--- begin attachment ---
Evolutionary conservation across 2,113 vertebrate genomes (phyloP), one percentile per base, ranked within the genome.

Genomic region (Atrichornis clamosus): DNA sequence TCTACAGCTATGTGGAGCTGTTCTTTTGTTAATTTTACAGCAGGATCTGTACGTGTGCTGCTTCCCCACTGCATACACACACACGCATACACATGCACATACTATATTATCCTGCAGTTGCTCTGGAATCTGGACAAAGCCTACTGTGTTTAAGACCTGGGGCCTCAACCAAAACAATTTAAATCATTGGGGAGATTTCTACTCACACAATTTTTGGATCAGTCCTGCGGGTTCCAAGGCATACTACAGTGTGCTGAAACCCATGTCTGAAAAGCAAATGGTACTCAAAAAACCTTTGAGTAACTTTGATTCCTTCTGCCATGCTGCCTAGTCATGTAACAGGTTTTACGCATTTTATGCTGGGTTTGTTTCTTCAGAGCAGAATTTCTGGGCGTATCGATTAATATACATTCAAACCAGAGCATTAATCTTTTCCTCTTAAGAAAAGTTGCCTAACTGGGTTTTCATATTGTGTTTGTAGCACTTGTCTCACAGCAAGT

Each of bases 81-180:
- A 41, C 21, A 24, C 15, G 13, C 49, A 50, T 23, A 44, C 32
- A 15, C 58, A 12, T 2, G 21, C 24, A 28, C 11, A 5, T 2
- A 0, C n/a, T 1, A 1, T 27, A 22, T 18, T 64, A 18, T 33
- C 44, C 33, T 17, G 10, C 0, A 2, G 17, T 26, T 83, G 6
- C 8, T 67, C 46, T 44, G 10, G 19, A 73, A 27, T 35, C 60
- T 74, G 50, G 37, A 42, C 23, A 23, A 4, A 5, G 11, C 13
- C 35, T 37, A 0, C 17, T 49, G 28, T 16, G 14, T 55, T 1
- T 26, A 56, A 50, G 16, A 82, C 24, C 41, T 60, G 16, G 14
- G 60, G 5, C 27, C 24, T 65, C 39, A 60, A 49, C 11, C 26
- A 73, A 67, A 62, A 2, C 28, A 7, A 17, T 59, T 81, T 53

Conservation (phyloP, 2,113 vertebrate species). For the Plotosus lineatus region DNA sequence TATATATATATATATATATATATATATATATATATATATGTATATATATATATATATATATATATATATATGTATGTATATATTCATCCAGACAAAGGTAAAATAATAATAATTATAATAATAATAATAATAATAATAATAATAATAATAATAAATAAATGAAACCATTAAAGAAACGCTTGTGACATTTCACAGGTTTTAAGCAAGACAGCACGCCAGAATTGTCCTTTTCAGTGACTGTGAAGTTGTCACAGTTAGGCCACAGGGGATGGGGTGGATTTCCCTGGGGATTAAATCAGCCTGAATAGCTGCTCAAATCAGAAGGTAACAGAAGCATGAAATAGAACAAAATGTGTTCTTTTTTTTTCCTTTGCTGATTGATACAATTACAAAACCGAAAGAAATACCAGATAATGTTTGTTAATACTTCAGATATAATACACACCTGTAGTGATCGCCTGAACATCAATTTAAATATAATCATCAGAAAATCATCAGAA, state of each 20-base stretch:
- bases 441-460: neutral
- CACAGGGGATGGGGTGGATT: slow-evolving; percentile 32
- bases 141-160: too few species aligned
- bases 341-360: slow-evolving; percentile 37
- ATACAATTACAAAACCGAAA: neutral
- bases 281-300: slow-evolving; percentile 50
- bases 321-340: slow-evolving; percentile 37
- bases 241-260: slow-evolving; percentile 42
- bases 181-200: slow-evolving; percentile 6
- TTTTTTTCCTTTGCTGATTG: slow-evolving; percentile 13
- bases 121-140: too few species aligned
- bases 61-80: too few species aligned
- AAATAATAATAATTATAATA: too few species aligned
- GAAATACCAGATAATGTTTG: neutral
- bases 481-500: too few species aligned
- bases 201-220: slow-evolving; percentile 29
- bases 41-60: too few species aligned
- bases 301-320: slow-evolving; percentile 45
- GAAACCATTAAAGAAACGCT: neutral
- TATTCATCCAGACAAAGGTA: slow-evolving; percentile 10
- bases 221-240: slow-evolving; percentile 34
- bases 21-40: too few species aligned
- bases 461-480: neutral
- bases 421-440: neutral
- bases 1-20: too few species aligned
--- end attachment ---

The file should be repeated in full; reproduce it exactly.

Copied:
Evolutionary conservation across 2,113 vertebrate genomes (phyloP), one percentile per base, ranked within the genome.

Genomic region (Atrichornis clamosus): DNA sequence TCTACAGCTATGTGGAGCTGTTCTTTTGTTAATTTTACAGCAGGATCTGTACGTGTGCTGCTTCCCCACTGCATACACACACACGCATACACATGCACATACTATATTATCCTGCAGTTGCTCTGGAATCTGGACAAAGCCTACTGTGTTTAAGACCTGGGGCCTCAACCAAAACAATTTAAATCATTGGGGAGATTTCTACTCACACAATTTTTGGATCAGTCCTGCGGGTTCCAAGGCATACTACAGTGTGCTGAAACCCATGTCTGAAAAGCAAATGGTACTCAAAAAACCTTTGAGTAACTTTGATTCCTTCTGCCATGCTGCCTAGTCATGTAACAGGTTTTACGCATTTTATGCTGGGTTTGTTTCTTCAGAGCAGAATTTCTGGGCGTATCGATTAATATACATTCAAACCAGAGCATTAATCTTTTCCTCTTAAGAAAAGTTGCCTAACTGGGTTTTCATATTGTGTTTGTAGCACTTGTCTCACAGCAAGT

Each of bases 81-180:
- A 41, C 21, A 24, C 15, G 13, C 49, A 50, T 23, A 44, C 32
- A 15, C 58, A 12, T 2, G 21, C 24, A 28, C 11, A 5, T 2
- A 0, C n/a, T 1, A 1, T 27, A 22, T 18, T 64, A 18, T 33
- C 44, C 33, T 17, G 10, C 0, A 2, G 17, T 26, T 83, G 6
- C 8, T 67, C 46, T 44, G 10, G 19, A 73, A 27, T 35, C 60
- T 74, G 50, G 37, A 42, C 23, A 23, A 4, A 5, G 11, C 13
- C 35, T 37, A 0, C 17, T 49, G 28, T 16, G 14, T 55, T 1
- T 26, A 56, A 50, G 16, A 82, C 24, C 41, T 60, G 16, G 14
- G 60, G 5, C 27, C 24, T 65, C 39, A 60, A 49, C 11, C 26
- A 73, A 67, A 62, A 2, C 28, A 7, A 17, T 59, T 81, T 53

Conservation (phyloP, 2,113 vertebrate species). For the Plotosus lineatus region DNA sequence TATATATATATATATATATATATATATATATATATATATGTATATATATATATATATATATATATATATATGTATGTATATATTCATCCAGACAAAGGTAAAATAATAATAATTATAATAATAATAATAATAATAATAATAATAATAATAATAAATAAATGAAACCATTAAAGAAACGCTTGTGACATTTCACAGGTTTTAAGCAAGACAGCACGCCAGAATTGTCCTTTTCAGTGACTGTGAAGTTGTCACAGTTAGGCCACAGGGGATGGGGTGGATTTCCCTGGGGATTAAATCAGCCTGAATAGCTGCTCAAATCAGAAGGTAACAGAAGCATGAAATAGAACAAAATGTGTTCTTTTTTTTTCCTTTGCTGATTGATACAATTACAAAACCGAAAGAAATACCAGATAATGTTTGTTAATACTTCAGATATAATACACACCTGTAGTGATCGCCTGAACATCAATTTAAATATAATCATCAGAAAATCATCAGAA, state of each 20-base stretch:
- bases 441-460: neutral
- CACAGGGGATGGGGTGGATT: slow-evolving; percentile 32
- bases 141-160: too few species aligned
- bases 341-360: slow-evolving; percentile 37
- ATACAATTACAAAACCGAAA: neutral
- bases 281-300: slow-evolving; percentile 50
- bases 321-340: slow-evolving; percentile 37
- bases 241-260: slow-evolving; percentile 42
- bases 181-200: slow-evolving; percentile 6
- TTTTTTTCCTTTGCTGATTG: slow-evolving; percentile 13
- bases 121-140: too few species aligned
- bases 61-80: too few species aligned
- AAATAATAATAATTATAATA: too few species aligned
- GAAATACCAGATAATGTTTG: neutral
- bases 481-500: too few species aligned
- bases 201-220: slow-evolving; percentile 29
- bases 41-60: too few species aligned
- bases 301-320: slow-evolving; percentile 45
- GAAACCATTAAAGAAACGCT: neutral
- TATTCATCCAGACAAAGGTA: slow-evolving; percentile 10
- bases 221-240: slow-evolving; percentile 34
- bases 21-40: too few species aligned
- bases 461-480: neutral
- bases 421-440: neutral
- bases 1-20: too few species aligned